Atmos. Chem. Phys. Discuss., 13, 17901-17952, 2013
www.atmos-chem-phys-discuss.net/13/17901/2013/
doi:10.5194/acpd-13-17901-2013
© Author(s) 2013. This work is distributed
under the Creative Commons Attribution 3.0 License.
Review Status
This discussion paper has been under review for the journal Atmospheric Chemistry and Physics (ACP). Please refer to the corresponding final paper in ACP.
In-situ submicron organic aerosol characterization at a boreal forest research station during HUMPPA-COPEC 2010 using soft and hard ionization mass spectrometry
A. L. Vogel1, M. Äijälä2, A. L. Corrigan3, H. Junninen2, M. Ehn2, T. Petäjä2, D. R. Worsnop2,5, M. Kulmala2, L. M. Russell3, J. Williams4, and T. Hoffmann1
1Institute of Inorganic Chemistry and Analytical Chemistry, Johannes Gutenberg-University Mainz, 55128 Mainz, Germany
2Department of Physics, University of Helsinki, 00014 Helsinki, Finland
3Scripps Institution of Oceanography and the University of California, San Diego, La Jolla, CA 92093, USA
4Department of Atmospheric Chemistry, Max Planck Institute for Chemistry, 55128 Mainz, Germany
5Aerodyne Research Inc, Billerica, MA 01821, USA

Abstract. The chemical composition of submicron aerosol during the comprehensive field campaign HUMPPA-COPEC 2010 at Hyytiälä, Finland is presented. The focus lies on online measurements of organic acids, which was achieved by using atmospheric pressure chemical ionization (APCI) ion trap mass spectrometry (IT-MS). These measurements were accompanied by Aerosol Mass Spectrometry (AMS) measurements and Fourier-Transform Infrared Spectroscopy (FTIR) of filter samples, all showing a high degree of correlation. The soft ionization mass spectrometer alternated between gas phase measurements solely and measuring the sum of gas- and particle-phase.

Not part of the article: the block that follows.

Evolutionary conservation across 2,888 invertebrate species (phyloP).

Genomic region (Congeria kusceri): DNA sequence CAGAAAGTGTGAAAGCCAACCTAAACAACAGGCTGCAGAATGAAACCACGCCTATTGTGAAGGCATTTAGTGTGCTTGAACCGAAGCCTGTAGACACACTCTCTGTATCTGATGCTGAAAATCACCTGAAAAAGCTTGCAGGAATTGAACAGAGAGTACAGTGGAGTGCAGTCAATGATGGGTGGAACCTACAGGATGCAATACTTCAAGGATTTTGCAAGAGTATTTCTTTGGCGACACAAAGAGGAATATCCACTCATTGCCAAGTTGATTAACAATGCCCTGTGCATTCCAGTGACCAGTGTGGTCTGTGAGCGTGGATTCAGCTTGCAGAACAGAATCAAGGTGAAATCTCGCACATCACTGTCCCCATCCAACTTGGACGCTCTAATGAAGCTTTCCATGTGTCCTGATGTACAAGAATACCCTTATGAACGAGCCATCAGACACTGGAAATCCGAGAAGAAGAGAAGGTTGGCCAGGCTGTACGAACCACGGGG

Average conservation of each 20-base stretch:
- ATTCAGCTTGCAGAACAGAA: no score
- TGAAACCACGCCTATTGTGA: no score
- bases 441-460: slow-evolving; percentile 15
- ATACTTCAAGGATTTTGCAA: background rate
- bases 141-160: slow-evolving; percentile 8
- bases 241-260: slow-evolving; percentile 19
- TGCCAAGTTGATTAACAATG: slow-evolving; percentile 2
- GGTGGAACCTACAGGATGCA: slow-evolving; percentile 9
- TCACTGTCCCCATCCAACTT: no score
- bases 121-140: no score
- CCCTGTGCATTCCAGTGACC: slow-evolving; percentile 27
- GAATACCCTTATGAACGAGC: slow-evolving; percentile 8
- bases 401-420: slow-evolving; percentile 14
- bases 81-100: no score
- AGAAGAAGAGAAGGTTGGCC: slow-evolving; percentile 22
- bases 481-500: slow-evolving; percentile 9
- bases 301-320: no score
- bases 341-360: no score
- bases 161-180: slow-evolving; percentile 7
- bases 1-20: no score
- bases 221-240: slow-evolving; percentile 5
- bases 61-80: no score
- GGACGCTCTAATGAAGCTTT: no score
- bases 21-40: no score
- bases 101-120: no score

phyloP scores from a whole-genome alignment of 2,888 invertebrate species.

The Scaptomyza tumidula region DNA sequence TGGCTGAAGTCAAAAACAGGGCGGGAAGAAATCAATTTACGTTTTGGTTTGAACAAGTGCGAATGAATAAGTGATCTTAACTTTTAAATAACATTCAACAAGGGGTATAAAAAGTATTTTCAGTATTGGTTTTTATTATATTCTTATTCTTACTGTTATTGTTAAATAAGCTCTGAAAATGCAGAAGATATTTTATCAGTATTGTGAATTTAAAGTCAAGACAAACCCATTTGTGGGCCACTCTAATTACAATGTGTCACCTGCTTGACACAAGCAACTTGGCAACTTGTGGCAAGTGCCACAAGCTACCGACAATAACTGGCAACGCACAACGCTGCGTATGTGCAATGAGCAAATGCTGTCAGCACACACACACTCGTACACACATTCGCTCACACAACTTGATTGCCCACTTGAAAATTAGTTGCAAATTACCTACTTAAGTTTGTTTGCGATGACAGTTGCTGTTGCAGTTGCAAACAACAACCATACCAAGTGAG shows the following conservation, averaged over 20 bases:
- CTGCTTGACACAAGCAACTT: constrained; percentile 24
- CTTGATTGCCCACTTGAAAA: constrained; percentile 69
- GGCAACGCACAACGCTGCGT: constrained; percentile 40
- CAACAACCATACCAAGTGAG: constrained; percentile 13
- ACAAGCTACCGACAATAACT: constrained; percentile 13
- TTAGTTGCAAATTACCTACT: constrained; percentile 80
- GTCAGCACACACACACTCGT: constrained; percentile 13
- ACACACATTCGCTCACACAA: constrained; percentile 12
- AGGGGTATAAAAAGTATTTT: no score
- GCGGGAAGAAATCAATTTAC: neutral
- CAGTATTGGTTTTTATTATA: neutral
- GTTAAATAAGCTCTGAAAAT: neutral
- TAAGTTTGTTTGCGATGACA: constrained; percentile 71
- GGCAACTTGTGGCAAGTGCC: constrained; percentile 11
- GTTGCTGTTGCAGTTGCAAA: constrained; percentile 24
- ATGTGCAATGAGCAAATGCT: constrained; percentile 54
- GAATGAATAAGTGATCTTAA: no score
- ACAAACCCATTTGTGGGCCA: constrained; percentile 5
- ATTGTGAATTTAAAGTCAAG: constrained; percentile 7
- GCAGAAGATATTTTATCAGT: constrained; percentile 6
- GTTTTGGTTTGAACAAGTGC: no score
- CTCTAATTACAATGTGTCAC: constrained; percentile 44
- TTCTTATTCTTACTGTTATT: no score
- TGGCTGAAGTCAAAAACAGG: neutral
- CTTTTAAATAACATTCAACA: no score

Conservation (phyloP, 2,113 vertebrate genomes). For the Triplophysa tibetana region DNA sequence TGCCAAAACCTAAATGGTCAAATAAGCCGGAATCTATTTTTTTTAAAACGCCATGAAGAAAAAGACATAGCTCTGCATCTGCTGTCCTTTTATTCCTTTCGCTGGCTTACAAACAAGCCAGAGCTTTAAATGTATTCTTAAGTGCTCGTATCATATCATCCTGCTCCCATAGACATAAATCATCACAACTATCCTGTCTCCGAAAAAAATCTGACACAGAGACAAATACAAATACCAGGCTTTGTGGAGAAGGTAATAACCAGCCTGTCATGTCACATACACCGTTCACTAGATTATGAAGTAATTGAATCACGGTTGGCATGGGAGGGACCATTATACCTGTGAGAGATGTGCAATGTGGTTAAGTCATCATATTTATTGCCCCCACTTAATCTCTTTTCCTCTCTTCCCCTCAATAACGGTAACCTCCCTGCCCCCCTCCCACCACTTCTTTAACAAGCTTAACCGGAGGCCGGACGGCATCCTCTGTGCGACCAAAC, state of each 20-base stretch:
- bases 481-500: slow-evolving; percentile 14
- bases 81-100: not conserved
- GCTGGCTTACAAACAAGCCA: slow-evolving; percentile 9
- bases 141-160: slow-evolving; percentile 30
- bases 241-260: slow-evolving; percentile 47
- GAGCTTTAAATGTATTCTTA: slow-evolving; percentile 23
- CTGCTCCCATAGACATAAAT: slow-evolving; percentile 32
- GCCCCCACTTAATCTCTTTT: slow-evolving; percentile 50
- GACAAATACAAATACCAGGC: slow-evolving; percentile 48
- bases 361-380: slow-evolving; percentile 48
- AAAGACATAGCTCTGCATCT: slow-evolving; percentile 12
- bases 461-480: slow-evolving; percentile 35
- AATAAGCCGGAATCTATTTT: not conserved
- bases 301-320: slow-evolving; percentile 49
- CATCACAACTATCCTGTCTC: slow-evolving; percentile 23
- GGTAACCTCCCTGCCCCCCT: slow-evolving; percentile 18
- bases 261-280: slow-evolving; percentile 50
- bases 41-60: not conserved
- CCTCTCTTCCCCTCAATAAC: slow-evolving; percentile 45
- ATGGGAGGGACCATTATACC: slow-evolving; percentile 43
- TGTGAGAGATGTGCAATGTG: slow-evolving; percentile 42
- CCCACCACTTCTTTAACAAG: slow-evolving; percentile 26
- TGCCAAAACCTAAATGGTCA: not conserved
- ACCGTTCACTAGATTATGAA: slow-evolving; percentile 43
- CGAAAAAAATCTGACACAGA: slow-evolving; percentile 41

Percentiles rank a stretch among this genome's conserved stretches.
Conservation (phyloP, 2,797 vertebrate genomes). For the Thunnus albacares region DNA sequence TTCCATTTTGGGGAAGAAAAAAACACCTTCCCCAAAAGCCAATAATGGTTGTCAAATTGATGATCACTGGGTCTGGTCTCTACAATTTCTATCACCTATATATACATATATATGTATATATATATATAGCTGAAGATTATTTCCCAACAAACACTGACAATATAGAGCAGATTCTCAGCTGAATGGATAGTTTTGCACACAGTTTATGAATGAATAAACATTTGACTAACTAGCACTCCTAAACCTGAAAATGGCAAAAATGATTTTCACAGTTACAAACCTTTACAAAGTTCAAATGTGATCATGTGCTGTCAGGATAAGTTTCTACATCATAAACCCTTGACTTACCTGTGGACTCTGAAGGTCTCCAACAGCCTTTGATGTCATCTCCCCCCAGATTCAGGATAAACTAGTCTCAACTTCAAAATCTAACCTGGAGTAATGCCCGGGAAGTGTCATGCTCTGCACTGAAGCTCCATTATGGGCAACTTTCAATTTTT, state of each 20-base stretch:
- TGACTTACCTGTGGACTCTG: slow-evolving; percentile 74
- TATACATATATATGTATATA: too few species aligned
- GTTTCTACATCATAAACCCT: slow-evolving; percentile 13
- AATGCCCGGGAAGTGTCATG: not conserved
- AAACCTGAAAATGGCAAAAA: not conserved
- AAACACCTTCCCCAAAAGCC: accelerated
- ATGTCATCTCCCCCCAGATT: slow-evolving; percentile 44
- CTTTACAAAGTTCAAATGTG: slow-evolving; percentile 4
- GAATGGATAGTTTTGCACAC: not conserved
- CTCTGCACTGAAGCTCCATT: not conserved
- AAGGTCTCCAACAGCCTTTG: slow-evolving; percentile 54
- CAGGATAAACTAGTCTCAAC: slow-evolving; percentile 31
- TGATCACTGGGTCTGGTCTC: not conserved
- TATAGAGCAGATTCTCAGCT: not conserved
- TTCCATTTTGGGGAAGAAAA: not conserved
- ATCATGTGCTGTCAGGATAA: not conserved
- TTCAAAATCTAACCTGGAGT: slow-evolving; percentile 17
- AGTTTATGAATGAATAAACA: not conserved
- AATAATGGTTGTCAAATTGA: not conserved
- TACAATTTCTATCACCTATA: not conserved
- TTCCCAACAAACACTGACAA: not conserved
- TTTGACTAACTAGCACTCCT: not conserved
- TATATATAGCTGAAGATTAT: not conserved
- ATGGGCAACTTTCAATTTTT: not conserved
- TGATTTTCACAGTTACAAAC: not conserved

The AMS measurements of C, H and O elemental composition show that the aerosol during the campaign was highly oxidized, which appears reasonable due to high and prolonged radiation during the boreal summer measurement period as well as the long transport times of some of the aerosol. In order to contrast ambient and laboratory aerosol, an average organic acid pattern, measured by APCI-IT-MS during the campaign, was compared to terpene ozonolysis products in a laboratory reaction chamber. Identification of single organic acid species remains a major challenge due to the complexity of the boreal forest aerosol. Unambiguous online species identification was attempted by the combinatorial approach of identifying unique fragments in the MS2-mode of standards, and then comparing these results with MS2 field spectra. During the campaign, unique fragments of limonene derived organic acids (limonic acid and ketolimononic acid) and of the biomass burning tracer vanillic acid were detected. Other specific fragments (neutral loss of 28 Da) in the MS2 suggest the occurrence of semialdehydes.

Furthermore, an approach to determine the average molecular weight of the aerosol is presented. The campaign average organic molecular weight was determined to be 300 g mol−1. However, a plume of aged biomass burning aerosol, arriving at Hyytiälä from Russia, contained organic compounds up to 800 Da (MWom ≈ 450 g mol−1), showing that the average molecular weight can vary significantly. The high measurement frequency of both, AMS and APCI-IT-MS, enabled the partitioning of selected organic acids between gas- and particle-phase as a function of the total particulate mass to be quantified. Surprisingly high fractions of the higher molecular weight organic acids were observed to reside in the gas phase. These observations might be a consequence of large equilibration timescales for semi-solid boreal forest aerosol, as it has been recently hypothesised by Shiraiwa and Seinfeld (2012).


Citation: Vogel, A. L., Äijälä, M., Corrigan, A. L., Junninen, H., Ehn, M., Petäjä, T., Worsnop, D. R., Kulmala, M., Russell, L. M., Williams, J., and Hoffmann, T.: In-situ submicron organic aerosol characterization at a boreal forest research station during HUMPPA-COPEC 2010 using soft and hard ionization mass spectrometry, Atmos. Chem. Phys. Discuss., 13, 17901-17952, doi:10.5194/acpd-13-17901-2013, 2013.
 
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